Posted: August 15, 2013 in Pets
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Callie eager for our walk

From the very day we got our Border Collie/Lab mix Callie a little over three years ago at the age of two months, we socialized her.  I took her on walks and intentionally headed toward places where other people and dogs would be found.  She has a sweet disposition, anyway, but it was still important to give her as many opportunities as possible to be around other dogs and people so that she would be easy to get along with.  As a lifetime dog owner and lover, it bothers me when people allow their dogs to be unsocialized, always barking at other people and unfriendly toward other dogs.

With tonight being an unseasonably cool August night here in Louisville, Kentucky, there were far more people and dogs at the nearby park than normal.  Everyone had the same idea of taking advantage of the weather.  Unfortunately, Callie and I ran into more than our share of very unsocialized dogs along the way.  In one case, the owner had to pick up and hold her little yappy mutt as we walked past.  Another one allowed Callie to get close enough to sniff noses but then snapped at her in an instant.  The other owner and I both pulled the leashes quickly to separate them.  Such incidents always take Callie by surprise because she assumes other dogs are friends until they prove otherwise.  A few other owners made sure their dogs weren’t allowed to get close to Callie as we passed each other.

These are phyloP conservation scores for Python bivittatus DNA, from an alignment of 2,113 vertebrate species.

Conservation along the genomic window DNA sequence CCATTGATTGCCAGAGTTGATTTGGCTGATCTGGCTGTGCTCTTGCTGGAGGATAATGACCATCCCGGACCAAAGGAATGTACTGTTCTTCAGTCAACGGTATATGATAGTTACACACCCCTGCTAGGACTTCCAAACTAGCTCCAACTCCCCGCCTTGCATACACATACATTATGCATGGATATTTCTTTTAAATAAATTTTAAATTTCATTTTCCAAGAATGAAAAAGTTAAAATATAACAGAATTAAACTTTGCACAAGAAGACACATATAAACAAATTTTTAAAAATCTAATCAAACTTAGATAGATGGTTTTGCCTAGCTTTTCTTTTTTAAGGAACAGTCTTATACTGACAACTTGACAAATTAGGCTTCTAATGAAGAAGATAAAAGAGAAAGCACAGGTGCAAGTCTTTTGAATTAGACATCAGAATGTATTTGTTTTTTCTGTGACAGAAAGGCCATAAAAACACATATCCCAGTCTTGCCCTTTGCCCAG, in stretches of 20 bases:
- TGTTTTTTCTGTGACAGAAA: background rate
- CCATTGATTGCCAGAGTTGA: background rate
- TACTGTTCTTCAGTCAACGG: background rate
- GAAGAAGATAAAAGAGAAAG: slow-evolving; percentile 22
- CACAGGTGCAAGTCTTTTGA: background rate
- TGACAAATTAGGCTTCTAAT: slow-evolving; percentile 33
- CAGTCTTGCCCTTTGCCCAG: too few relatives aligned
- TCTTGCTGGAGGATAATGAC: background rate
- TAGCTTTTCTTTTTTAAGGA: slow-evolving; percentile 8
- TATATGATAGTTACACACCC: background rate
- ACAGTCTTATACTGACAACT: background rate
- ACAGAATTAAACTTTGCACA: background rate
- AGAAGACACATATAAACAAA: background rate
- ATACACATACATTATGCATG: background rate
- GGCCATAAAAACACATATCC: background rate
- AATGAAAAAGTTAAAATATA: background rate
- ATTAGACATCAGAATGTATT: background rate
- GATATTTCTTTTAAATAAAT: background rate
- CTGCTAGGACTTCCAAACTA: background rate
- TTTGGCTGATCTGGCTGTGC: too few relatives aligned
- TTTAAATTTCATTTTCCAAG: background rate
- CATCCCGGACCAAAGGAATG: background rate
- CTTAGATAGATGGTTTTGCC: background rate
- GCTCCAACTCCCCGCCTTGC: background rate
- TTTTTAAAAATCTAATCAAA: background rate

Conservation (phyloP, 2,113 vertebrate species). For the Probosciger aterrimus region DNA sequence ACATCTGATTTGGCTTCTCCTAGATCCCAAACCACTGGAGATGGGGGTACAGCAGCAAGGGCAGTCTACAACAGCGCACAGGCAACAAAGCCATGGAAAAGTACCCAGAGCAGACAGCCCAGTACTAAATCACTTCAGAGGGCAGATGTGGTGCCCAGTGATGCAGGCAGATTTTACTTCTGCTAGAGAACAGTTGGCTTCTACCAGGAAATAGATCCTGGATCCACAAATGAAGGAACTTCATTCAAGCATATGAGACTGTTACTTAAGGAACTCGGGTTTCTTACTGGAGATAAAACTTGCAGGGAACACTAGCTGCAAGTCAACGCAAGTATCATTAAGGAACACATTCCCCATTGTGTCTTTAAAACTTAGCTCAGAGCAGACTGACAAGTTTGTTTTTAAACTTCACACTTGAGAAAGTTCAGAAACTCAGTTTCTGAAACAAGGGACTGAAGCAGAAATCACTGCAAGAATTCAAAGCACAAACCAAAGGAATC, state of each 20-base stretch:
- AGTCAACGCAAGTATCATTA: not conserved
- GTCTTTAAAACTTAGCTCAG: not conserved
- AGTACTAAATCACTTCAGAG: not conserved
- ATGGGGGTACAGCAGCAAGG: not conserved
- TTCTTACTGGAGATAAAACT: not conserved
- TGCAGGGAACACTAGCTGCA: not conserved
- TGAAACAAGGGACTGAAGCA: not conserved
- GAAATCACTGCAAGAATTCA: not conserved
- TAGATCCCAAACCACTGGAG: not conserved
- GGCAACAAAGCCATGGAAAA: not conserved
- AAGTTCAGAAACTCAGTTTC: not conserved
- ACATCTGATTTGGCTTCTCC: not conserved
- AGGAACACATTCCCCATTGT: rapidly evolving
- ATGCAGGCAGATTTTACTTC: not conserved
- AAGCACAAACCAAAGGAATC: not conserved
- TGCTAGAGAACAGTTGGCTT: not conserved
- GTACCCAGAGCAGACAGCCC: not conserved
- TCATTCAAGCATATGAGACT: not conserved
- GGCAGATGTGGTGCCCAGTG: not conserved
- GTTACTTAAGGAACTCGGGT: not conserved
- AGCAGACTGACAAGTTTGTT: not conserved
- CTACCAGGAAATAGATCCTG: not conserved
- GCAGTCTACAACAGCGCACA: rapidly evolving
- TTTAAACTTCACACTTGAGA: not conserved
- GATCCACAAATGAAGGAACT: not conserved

Unfortunately, having one episode after another like the above made the walk far less enjoyable than our normal 2.5-mile evening stroll.  Sadly, it is all very preventable if the owners do their job.

While dogs certainly have their own dispositions and personalities, I believe any can be trained if they are in the hands of good dog owners.  And, yes, you can teach an old dog new tricks, even if the “trick” is getting along with others.

Dog owners, please socialize your dogs.  The world will be a happier place for you, your dog, and others you meet along the way.

p.s. –  If you need some sound advice for dog training, I highly recommend the resources – some free, some available for purchase – from Eric Letendre at